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FOOTBALL

Germany wastes huge lead to draw Sweden 4-4

Germany threw away a 4-0 lead over Sweden allowing four unanswered second-half goals in Tuesday's dramatic World Cup qualifier at Berlin's Olympic Stadium. It ended in a 4-4 draw, with the equaliser arriving in the 93rd minute.

Germany wastes huge lead to draw Sweden 4-4
Photo: DPA

“To sum things up, the first 60 minutes were brilliant from us, the last 30 were incredibly weak,” said German coach Joachim Löw.

“Honestly, shortly after the game I can find no explanation as to how we let a 4-0 lead slip out of our hands. It’s deathly quiet in the changing room: players are laid out on the benches and are totally speechless.

“Had we won the game, we would have been in control of the group, now things are wide open.”

Germany captain Philipp Lahm admitted he was also struggling to explain what went wrong.

“It is very difficult to explain, it is hard to understand how we could be left with a 4-all draw having outplayed our opponents for the first 60 minutes,” he admitted.

“At 4-1, you think, well it’s only a goal, at 4-2 you get a little worried, but before you know it, it’s a 4-4 draw.

“It is unprecedented in international football, maybe only the 3-3 draw between Liverpool and AC Milan in the 2005 Champions League final compares.

“We ticked the game off after it was 4-0, that is normal, but we let our concentration slip, made mistakes and lost our form.”

Midfielder Rasmus Elm wrote himself into Swedish football folklore with the dramatic right-footed equaliser as Sweden came back from 4-0 down with an hour gone to claim a point at Berlin’s Olympic Stadium.

Germany had been cruising thanks to two early goals from Miroslav Klose before Arsenal’s Per Mertesacker, then Real Madrid’s Mesut Özil gave the hosts a comfortable lead.

But Erik Hamren’s side roared back as Sweden captain Zlatan Ibrahimovic headed home before Celtic’s Mikael Lustig, then Galatasary’s Johan Elmander rattled the hosts and then Elm produced the shock equaliser.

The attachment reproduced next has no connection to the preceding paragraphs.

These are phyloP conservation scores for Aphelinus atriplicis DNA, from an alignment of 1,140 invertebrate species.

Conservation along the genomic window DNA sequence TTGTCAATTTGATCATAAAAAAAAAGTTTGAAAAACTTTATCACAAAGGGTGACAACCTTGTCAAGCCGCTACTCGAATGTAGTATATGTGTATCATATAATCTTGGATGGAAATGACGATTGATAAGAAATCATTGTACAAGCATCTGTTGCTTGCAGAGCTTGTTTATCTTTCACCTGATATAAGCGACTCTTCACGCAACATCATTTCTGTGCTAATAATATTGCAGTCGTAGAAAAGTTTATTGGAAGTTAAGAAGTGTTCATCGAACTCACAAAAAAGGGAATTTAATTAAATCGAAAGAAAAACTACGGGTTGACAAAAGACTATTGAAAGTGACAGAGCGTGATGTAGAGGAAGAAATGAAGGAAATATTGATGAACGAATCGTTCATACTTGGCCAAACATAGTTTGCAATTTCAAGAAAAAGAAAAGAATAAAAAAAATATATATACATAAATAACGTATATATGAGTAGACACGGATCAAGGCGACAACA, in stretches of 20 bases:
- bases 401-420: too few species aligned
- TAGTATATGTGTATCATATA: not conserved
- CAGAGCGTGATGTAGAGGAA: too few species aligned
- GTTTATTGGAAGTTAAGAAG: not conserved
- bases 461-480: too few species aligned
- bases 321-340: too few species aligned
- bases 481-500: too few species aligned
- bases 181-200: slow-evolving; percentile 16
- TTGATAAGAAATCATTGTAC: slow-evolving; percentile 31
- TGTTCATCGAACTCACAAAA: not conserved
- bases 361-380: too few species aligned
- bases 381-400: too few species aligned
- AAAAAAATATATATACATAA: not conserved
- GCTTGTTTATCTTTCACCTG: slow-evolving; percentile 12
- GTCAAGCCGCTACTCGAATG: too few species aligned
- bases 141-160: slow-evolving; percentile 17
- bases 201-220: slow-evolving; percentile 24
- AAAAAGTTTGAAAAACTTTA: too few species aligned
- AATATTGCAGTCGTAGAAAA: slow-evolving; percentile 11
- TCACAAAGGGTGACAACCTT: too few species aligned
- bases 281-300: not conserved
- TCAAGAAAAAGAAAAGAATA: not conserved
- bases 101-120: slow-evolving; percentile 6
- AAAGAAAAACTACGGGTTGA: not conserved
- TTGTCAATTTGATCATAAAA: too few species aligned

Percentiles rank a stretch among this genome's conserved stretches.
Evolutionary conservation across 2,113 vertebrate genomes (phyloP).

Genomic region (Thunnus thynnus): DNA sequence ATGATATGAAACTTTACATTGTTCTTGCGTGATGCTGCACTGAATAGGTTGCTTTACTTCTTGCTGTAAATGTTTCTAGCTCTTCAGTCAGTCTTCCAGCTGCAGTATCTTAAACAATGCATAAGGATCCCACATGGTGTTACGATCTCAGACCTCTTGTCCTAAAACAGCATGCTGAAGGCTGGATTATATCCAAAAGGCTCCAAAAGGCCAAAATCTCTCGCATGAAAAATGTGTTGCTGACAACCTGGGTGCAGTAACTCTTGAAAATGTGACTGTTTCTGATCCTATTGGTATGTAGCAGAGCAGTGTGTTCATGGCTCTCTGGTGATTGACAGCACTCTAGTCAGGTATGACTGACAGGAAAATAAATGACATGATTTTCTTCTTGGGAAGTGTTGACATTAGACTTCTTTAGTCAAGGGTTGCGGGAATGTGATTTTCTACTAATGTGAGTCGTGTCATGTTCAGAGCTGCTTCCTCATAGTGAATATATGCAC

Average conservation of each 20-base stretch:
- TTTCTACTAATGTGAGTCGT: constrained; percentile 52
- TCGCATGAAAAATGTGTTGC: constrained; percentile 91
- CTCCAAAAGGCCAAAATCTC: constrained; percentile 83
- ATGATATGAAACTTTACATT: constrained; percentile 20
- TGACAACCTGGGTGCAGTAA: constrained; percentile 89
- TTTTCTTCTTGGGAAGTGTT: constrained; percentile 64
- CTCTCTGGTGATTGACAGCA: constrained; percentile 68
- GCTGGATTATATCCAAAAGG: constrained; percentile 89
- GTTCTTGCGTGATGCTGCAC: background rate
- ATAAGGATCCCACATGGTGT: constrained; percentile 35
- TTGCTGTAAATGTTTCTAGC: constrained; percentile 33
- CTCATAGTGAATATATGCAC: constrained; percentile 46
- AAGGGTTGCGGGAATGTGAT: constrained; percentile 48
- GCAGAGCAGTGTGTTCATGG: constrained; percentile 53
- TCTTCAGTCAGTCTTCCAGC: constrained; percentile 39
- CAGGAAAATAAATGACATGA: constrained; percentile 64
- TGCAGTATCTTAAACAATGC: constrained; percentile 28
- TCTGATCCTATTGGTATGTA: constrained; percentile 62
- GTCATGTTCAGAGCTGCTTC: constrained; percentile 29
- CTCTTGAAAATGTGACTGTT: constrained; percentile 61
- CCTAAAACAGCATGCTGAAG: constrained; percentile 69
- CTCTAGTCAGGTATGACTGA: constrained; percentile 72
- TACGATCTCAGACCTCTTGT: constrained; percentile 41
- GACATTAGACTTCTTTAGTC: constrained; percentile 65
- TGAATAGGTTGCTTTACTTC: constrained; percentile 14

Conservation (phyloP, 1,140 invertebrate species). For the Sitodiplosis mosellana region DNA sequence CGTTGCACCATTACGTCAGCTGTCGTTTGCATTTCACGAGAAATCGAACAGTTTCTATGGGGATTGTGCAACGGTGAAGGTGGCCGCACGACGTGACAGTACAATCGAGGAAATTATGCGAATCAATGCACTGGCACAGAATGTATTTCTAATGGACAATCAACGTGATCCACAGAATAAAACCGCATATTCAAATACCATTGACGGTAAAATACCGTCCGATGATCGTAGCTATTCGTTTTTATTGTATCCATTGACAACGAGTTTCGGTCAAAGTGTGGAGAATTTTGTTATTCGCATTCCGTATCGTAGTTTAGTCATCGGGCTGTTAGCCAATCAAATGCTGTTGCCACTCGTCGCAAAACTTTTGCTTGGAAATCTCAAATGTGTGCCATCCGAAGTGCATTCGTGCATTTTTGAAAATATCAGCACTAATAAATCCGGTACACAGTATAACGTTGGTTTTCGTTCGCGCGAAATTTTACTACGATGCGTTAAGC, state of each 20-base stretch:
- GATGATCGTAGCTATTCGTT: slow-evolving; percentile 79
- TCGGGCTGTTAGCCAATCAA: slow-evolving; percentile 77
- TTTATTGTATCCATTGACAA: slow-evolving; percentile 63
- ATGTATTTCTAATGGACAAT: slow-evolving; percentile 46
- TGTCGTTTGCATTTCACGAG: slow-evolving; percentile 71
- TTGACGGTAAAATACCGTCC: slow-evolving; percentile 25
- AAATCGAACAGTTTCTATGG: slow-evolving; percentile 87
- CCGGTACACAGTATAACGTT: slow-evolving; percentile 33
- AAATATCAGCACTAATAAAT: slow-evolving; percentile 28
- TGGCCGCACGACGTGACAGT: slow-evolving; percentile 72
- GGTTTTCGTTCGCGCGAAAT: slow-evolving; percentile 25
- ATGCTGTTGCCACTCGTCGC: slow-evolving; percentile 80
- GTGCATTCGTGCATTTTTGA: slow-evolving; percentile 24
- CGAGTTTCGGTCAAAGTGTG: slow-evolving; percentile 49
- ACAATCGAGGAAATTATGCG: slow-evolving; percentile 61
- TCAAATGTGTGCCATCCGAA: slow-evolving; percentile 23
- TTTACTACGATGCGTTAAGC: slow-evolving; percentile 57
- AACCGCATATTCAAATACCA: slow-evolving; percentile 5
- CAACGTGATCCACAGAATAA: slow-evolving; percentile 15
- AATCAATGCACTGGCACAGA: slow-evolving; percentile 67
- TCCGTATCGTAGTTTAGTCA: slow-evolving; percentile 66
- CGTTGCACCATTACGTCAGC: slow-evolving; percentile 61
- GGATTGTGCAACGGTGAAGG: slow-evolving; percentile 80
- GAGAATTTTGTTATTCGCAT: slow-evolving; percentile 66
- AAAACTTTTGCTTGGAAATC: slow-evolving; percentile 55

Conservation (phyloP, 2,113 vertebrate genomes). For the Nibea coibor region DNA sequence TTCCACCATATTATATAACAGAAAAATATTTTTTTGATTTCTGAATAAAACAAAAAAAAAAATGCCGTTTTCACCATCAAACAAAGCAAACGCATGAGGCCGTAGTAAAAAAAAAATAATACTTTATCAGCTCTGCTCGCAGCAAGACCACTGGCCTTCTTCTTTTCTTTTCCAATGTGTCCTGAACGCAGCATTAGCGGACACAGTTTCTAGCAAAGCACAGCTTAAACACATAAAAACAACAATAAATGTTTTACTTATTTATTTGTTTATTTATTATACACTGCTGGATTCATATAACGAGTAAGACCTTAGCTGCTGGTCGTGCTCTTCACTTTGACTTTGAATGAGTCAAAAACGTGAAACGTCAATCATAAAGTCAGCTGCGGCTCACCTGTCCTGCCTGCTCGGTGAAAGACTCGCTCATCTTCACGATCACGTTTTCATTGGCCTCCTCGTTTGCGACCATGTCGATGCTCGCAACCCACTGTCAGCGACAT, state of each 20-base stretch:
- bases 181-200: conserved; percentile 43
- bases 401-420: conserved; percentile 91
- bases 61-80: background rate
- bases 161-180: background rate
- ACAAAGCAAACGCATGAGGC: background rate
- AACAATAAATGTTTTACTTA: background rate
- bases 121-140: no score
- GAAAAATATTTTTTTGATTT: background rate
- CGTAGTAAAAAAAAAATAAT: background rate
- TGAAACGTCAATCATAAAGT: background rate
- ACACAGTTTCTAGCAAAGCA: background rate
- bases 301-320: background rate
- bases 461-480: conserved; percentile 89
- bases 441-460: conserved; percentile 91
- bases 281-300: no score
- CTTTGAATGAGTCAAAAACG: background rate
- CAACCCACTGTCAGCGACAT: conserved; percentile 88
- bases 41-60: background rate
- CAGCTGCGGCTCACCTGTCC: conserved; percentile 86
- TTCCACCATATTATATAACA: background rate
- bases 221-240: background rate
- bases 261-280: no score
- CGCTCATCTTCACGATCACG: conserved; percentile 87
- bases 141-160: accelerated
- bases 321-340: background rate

“It was still a strange feeling in the dressing room, it’s not every day on the international stage that you come back for a 4-4 draw having been 4-0 down,” said Hamren.

“To come to Germany and get a point against one of the best teams in the world is incredible.

“It is something historical, I am very proud of my team and the way they reacted.”

Germany remain top of Group C on ten points with Sweden second in the table on seven, but with a game in hand.

The hosts’ opening goal came after just eight minutes as captain Philipp Lahm attacked down the left wing and fed Marco Reus to square for Lazio’s Klose who fired past Sweden goalkeeper Andreas Isaksson.

It was Klose’s 66th goal on his 126th appearance having been honoured before kick-off with a fair play award for honesty having had a goal he scored for Lazio last month in the Italian league cancelled after admitting he touched the ball.

It was one-way traffic from the hosts as Reus again provided the final scoring pass from the same position when he combined with Thomas Müller to put Klose in the perfect position to double his tally on 15 minutes.

Having also scored in the 6-1 victory over Ireland last Friday, Klose has now scored three times in two games to leave him with 67 international goals, just one short of Gerd Müller’s record for Germany of 68 set in the 1970s.

Sweden had barely launched an attack and Ibrahimovic hardly had a look in as the visitors were allowed only the rare forage into Germany’s half.

The third goal came from an unlikely source as Mertesacker scored only his second on his 84th appearance as he fired home from close range after Müller headed across goal on 39 minutes.

It finished 3-0 at the break, but the fourth came soon after as Müller again supplied the cross and with the Germans lining up to score, Ozil, who celebrated his 24th birthday on Monday, fired home on 55 minutes.

Ibrahimovic showed his class when he turned his first clear chance into a goal after slipping his marker Holger Badstuber to power home Kim Kallstrom’s header on 62 minutes to give the Swedes a lifeline.

With the bit between their teeth, belief flowed through the Swedes who doubled their tally two minutes later as Kallstrom again provided the pass for Lustig to hit their second on 64 minutes with Badstuber again at fault.

Sweden were right back in the game and the German defence suddenly found themselves working overtime to try to keep their opponents at bay.

The third Swedish goal came on 76 minutes when Elmander fired through Badstuber’s legs to leave Löw fuming on the sidelines before Elm’s late equaliser.

AFP/hc

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BERLIN

EXPLAINED: Berlin’s latest Covid rules

In response to rapidly rising Covid-19 infection rates, the Berlin Senate has introduced stricter rules, which came into force on Saturday, November 27th. Here's what you need to know.